By Ruth Klinkhammer
The news media are always hungry for news – and CMC’s communication team wants to feed that need with stories about the work our researchers are doing.
Carbon Management Canada’s communication team is looking for about-to-be-published research papers. Our idea is to write a media release about your paper, which we will then distribute to mass media. The resulting release may be published on science websites, on blogs and, in the best-case scenario, the scientist will be interviewed by a journalist about his or her work.
There are multiple benefits to publicity (read David Sinton’s comments on this website about his experience):
- You may attract the attention of potential industry partners, investors or new research partners;
- Your university will appreciate being mentioned in the news;
- Your funders will appreciate the publicity. NSERC, SSHRC and granting organizations like CMC are always looking for ways to showcase the research they fund;
- The publicity may bring you enhanced peer recognition, new speaking engagements, even new grad students; and
- Some scientists argue they have a responsibility to talk to the media and the public about their research because the work is publicly funded.
What do journalists want?
There are certain elements, or values, that journalists look for when determining if a story is newsworthy:
- Timeliness – for journalists, news is what’s happening today. The research paper you published two months ago may still be important and valid – but a journalist will look at the publication date and think “old.”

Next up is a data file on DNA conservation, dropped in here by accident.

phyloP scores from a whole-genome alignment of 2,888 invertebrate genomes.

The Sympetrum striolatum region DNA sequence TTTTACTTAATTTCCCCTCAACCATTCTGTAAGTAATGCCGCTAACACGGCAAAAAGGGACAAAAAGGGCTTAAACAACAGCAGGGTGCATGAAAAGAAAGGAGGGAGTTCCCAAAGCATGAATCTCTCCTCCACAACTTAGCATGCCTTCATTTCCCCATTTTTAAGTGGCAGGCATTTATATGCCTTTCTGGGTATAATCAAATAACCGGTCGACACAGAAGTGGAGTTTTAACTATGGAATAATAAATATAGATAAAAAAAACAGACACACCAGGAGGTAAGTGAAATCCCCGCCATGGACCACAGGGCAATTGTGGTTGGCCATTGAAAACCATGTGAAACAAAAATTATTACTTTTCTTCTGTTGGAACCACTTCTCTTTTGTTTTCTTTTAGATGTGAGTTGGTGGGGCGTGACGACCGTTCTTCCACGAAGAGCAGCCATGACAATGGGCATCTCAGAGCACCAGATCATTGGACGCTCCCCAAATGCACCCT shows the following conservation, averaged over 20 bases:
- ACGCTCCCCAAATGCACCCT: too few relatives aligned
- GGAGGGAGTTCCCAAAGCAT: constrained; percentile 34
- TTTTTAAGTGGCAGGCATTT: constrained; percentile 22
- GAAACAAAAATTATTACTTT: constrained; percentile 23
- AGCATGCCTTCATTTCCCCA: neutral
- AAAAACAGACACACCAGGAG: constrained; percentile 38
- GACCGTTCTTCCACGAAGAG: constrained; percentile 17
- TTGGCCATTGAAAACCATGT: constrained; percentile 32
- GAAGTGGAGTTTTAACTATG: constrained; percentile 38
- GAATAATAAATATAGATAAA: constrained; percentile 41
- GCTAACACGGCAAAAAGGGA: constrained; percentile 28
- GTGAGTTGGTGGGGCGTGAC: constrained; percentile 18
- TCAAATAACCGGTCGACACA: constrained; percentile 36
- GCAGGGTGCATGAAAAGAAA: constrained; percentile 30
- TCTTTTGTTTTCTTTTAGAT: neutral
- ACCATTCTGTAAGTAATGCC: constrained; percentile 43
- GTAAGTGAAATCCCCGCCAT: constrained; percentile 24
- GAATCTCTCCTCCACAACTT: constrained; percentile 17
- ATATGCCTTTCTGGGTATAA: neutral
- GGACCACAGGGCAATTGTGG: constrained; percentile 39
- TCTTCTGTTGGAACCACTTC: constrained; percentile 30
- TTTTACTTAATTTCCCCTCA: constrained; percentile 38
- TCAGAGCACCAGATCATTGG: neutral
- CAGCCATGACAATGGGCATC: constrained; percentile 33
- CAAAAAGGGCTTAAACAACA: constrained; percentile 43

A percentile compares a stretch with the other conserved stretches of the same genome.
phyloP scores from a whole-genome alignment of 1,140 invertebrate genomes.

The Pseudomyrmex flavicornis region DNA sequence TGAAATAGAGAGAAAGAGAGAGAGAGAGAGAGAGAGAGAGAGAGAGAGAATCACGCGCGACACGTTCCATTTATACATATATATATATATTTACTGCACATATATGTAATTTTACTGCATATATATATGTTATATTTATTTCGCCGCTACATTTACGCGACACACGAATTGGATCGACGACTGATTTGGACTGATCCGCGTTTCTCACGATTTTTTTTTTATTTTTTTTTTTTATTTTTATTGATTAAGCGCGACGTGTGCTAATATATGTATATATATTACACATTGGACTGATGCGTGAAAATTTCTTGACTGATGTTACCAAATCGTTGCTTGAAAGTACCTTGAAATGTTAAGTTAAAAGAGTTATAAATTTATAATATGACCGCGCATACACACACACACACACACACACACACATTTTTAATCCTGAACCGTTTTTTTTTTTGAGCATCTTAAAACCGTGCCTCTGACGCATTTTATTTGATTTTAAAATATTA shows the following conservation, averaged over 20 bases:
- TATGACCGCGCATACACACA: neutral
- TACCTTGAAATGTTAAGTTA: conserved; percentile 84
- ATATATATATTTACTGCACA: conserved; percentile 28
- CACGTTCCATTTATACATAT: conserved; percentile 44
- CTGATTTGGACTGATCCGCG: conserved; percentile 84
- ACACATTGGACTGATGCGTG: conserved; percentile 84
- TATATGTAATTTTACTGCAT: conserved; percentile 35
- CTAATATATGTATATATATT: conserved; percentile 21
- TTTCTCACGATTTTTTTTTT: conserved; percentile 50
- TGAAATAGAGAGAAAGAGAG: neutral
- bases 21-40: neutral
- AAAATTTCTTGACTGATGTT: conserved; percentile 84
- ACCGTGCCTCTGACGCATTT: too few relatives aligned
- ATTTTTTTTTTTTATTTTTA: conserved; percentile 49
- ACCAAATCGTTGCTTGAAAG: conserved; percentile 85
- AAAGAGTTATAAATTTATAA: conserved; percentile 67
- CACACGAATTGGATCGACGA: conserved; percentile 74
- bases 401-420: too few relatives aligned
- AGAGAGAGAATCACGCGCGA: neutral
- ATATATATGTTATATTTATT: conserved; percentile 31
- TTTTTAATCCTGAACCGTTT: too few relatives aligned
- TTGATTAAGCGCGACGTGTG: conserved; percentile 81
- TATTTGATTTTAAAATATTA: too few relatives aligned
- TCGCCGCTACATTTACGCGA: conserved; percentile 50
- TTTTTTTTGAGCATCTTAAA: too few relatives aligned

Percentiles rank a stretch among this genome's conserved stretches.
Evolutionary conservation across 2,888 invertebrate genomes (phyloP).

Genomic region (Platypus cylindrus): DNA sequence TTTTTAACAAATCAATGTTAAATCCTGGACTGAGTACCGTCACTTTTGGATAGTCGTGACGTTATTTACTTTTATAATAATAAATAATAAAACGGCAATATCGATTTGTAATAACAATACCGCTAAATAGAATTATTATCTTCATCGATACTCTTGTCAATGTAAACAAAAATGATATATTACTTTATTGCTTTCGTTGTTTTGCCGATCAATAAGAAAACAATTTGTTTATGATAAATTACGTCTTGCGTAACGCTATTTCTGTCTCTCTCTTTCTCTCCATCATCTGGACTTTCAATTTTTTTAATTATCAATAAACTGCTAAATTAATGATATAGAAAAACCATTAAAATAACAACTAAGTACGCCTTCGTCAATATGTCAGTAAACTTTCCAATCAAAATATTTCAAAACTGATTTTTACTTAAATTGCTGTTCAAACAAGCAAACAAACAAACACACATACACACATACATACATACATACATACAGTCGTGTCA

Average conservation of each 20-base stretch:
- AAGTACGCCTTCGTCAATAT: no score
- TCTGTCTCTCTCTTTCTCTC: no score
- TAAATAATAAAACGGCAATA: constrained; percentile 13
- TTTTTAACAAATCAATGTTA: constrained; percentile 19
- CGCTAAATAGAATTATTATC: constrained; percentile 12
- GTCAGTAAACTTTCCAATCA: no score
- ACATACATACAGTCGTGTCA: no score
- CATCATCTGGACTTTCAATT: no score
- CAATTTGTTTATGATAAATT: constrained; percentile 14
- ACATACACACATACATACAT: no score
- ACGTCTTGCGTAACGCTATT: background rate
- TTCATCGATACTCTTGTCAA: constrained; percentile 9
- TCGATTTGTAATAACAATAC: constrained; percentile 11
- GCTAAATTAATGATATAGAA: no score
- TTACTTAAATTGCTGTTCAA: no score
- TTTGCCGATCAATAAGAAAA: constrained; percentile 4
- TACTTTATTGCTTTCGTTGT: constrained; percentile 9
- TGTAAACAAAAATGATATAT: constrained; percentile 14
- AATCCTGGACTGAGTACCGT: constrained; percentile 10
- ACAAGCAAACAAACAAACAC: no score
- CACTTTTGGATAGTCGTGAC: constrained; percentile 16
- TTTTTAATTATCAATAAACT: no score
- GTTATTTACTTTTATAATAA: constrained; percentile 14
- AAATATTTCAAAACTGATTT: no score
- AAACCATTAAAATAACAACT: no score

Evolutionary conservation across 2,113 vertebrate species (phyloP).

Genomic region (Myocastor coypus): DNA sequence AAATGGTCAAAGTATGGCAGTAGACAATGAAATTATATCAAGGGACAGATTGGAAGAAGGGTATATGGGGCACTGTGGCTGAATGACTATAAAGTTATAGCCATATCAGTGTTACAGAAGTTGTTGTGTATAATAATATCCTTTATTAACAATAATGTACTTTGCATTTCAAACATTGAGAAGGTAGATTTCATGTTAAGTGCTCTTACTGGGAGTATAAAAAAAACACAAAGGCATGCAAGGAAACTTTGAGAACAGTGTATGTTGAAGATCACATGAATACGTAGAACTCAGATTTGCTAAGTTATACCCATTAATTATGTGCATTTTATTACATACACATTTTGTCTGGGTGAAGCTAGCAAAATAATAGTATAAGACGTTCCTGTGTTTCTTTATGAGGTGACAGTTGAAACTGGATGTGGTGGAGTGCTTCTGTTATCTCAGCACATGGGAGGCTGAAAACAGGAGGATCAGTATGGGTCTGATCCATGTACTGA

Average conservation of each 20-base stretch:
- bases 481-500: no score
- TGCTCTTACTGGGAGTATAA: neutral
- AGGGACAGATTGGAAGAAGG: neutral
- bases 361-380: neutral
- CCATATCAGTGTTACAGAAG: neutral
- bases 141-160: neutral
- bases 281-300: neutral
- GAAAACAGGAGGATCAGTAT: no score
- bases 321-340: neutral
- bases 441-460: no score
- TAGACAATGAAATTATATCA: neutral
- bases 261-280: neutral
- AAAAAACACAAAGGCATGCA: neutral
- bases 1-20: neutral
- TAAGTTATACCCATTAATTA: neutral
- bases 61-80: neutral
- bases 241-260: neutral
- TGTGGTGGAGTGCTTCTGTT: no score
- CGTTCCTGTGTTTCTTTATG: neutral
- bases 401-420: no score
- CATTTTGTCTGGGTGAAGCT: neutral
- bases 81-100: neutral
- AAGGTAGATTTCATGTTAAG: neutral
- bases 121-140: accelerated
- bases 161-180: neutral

- Variety – dog bites man is not news: man bites dog is. Journalists look for stories that are different or that cast an old issue in a new light.
- A great guest – the ideal interview subject will convey excitement and passion about her work. He will also be able to speak simply about the science using terms that the journalist, and the audience, can understand.
- Context – why does this story matter to the journalist, why does it matter to the audience, why does it matter today? Your science needs to be put in context and related to the wider world.
- Women – women are still under-represented in the sciences and it can be hard to find a female scientist to speak to a topic. Journalists, who like balance in their stories, are often on the lookout for the female expert.
- The weird and the freaky – strange science sells. As I write this, two of today’s BBC science headlines are: Dolphin society run by ‘gangs’ and ‘Killer’ shrimp threat.
You might think your work doesn’t meet any of these criteria. That’s where we come in. As media experts, we can uncover angles in your research papers that will interest media. So don’t hesitate to send us your publications.
How to participate
It’s simple. Just send us a copy of the paper to be published, along with the name of the journal at least 2 months before the publication date. That will give us time to contact the journal editor, interview you, and work with your university’s communications department.
Once we’ve issued the release, we are available to field any calls from media. We can also offer you tips on how to speak with journalists.
No story is trivial. We can often see angles and story lines that researchers can’t. So send your papers to: email@example.com